As it previously had warned, New York state on Aug. 21 filed a federal lawsuit against the U.S. Environmental Protection Agency seeking to reverse its certification that General Electric Co.'s removal of PCBs from the Hudson River was complete, despite the agency’s five-year review finding that the cleanup was not adequate to protect human health and the environment.

New York asked the U.S. District Court in Albany to vacate the certificate of completion.

New York claims the seven-year, $1.7-billion cleanup of the upper Hudson River contaminated with PCBs from GE’s manufacturing operations at Hudson Falls and Fort Edward in New York is still incomplete, with studies showing PCB levels remain dangerously high in fish.

River disposal had been allowed for years, until PCBs were banned in 1979.

GE was required under the "record of decision" for the designated Superfund cleanup to dredge highly contaminated areas in the upper river.

The Hudson River cleanup site designation includes about 200 miles from Hudson Falls to the Battery in New York City. At issue is remediation of the upper Hudson River area from Hudson Falls to Troy, about 40 miles south.

GE dredged about 2.65 million cu yd of contaminated sediments. Recent studies show PCB contamination in Hudson River fish to be three times higher than the cleanup mandate objective, and “In fact, have remained largely unchanged in the three years since dredging ceased,” New York Attorney General Letitia James said.

About 54 tons of PCBs remain in the upper river, the state says.

The state Dept. of Environmental Conservation released a study in December showing elevated levels of PCBs remain in surface sediment of the river and PCB concentrations in fish were not recovering at the rate anticipated by EPA, Commissioner Basil Seggos said in April.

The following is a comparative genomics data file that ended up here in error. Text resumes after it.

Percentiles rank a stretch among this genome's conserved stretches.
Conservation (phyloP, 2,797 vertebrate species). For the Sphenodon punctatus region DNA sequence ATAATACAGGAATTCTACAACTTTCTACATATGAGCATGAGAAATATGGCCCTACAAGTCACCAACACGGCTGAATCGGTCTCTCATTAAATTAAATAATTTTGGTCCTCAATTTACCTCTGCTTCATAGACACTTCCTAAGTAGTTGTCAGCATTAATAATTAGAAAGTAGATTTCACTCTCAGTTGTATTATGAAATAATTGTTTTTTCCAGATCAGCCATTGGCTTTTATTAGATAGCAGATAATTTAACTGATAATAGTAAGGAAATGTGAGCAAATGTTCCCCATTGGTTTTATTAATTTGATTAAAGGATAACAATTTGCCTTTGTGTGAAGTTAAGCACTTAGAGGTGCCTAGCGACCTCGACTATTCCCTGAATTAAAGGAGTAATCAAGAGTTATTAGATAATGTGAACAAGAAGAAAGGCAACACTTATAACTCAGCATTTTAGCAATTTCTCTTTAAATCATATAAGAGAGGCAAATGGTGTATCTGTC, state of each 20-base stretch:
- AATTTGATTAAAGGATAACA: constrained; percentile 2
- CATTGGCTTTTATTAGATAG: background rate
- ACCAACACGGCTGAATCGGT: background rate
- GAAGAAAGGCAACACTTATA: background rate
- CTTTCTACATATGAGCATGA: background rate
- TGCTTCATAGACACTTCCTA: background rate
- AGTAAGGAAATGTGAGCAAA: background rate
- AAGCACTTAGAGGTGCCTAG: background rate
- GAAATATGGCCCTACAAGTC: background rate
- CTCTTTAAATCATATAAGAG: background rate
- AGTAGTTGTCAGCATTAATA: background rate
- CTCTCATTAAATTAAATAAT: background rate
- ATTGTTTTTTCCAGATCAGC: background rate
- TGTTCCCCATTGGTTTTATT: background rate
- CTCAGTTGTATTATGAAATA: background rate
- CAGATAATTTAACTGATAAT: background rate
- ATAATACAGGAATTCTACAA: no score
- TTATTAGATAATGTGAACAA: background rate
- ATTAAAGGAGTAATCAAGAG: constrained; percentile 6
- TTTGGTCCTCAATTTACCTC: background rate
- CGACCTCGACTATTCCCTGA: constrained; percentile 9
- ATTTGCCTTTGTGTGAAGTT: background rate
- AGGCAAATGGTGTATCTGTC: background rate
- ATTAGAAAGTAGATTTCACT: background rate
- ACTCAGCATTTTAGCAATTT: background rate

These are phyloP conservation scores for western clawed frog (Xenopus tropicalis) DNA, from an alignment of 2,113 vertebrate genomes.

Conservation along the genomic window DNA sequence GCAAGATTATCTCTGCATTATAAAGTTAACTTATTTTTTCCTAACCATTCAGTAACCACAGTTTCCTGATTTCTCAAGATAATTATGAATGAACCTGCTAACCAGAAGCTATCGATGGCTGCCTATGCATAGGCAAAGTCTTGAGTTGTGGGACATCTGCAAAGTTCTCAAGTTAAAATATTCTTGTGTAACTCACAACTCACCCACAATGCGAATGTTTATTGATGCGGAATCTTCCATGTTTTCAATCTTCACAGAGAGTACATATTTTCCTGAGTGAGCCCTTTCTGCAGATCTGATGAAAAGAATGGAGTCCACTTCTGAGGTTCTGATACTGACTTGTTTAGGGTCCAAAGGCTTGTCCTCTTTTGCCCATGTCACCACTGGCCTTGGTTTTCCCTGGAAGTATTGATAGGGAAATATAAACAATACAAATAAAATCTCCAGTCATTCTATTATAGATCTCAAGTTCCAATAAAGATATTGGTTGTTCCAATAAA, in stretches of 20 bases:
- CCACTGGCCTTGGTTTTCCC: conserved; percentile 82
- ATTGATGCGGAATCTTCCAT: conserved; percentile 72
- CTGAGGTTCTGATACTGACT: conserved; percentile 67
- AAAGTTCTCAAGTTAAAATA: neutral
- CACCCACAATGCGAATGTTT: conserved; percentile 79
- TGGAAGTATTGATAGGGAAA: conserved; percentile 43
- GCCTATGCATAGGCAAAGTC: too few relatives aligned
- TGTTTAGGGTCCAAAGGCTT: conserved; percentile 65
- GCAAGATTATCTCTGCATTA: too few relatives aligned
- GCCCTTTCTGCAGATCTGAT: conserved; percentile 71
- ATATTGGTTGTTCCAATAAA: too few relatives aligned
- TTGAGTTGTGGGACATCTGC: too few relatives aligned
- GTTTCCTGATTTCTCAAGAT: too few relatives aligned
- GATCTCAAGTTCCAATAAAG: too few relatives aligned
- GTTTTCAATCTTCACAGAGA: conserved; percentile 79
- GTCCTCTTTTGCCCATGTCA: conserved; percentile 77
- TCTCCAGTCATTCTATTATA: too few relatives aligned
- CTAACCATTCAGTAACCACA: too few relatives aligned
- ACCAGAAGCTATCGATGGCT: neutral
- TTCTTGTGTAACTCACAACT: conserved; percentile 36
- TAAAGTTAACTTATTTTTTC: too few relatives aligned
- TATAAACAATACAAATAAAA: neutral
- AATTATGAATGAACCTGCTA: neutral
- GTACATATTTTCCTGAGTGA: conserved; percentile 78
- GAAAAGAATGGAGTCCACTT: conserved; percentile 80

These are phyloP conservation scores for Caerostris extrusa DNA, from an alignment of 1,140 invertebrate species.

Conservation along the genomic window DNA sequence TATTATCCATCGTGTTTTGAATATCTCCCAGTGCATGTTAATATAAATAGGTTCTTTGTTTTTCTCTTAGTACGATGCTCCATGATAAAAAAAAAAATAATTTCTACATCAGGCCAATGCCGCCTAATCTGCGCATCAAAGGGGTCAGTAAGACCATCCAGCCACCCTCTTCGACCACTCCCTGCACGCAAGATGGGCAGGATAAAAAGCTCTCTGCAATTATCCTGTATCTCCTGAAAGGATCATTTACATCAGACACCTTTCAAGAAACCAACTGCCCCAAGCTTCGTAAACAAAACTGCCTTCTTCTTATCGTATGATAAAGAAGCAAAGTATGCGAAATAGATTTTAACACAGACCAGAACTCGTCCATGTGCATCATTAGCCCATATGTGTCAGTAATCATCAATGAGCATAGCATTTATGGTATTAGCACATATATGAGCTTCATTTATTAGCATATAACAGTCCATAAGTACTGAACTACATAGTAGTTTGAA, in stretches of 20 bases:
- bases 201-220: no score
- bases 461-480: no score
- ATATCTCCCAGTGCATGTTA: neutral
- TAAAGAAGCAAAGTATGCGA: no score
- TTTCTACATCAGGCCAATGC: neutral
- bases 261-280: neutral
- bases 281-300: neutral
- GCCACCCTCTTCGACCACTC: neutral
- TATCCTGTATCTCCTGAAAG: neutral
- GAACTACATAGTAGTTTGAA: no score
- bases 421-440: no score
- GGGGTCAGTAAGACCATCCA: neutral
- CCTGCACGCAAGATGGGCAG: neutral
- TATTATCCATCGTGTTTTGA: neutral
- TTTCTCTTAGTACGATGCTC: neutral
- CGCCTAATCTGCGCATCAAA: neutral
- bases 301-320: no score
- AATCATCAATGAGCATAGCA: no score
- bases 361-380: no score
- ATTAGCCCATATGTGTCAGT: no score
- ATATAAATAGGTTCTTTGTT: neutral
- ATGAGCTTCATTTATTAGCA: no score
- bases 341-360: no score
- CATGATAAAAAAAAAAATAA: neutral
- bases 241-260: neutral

The state Dept. of Health also has issued advisories against fish consumption by children and women under 50 along the 200-mile stretch of the river.

"Since the EPA has failed to hold GE accountable for restoring the river, New York is taking action to demand a full and complete remediation," Gov. Andrew M. Cuomo said in a statement.

Pete Lopez, EPA’s regional administrator, said in April that the certificate of completion of the remedial action” confirms dredging and other work was properly performed, but the agency deferred determining the success of the remedy until more years of fish safety data are gathered.

GE must continue sediment and fish monitoring, and EPA does not expect to issue a final “certification of completion of work” for more than five decades, Lopez said.

EPA expects it will take about eight years of post-dredging sampling to establish a trend of decreased PCB levels in fish.

A GE spokesman noted in a statement that EPA's review determined no need for additional dredging. "New York state's data showed that 99% of locations sampled in the Upper Hudson met the cleanup standard that EPA and New York set," he said, adding that the firm still has active state-supervised remediation projects at its Hudson Falls and Fort Edward plant sites.

Meanwhile, progress on an estimated $613-million cleanup of PCB-contaminated soil and sediment by GE along the Housatonic River south of its former transformer factory in Pittsfield, Mass., awaits a mediation ruling after the firm appealed a 2016 EPA order.

A key cost issue is whether dredged contaminants will be sent to a nearby landfill or out of state.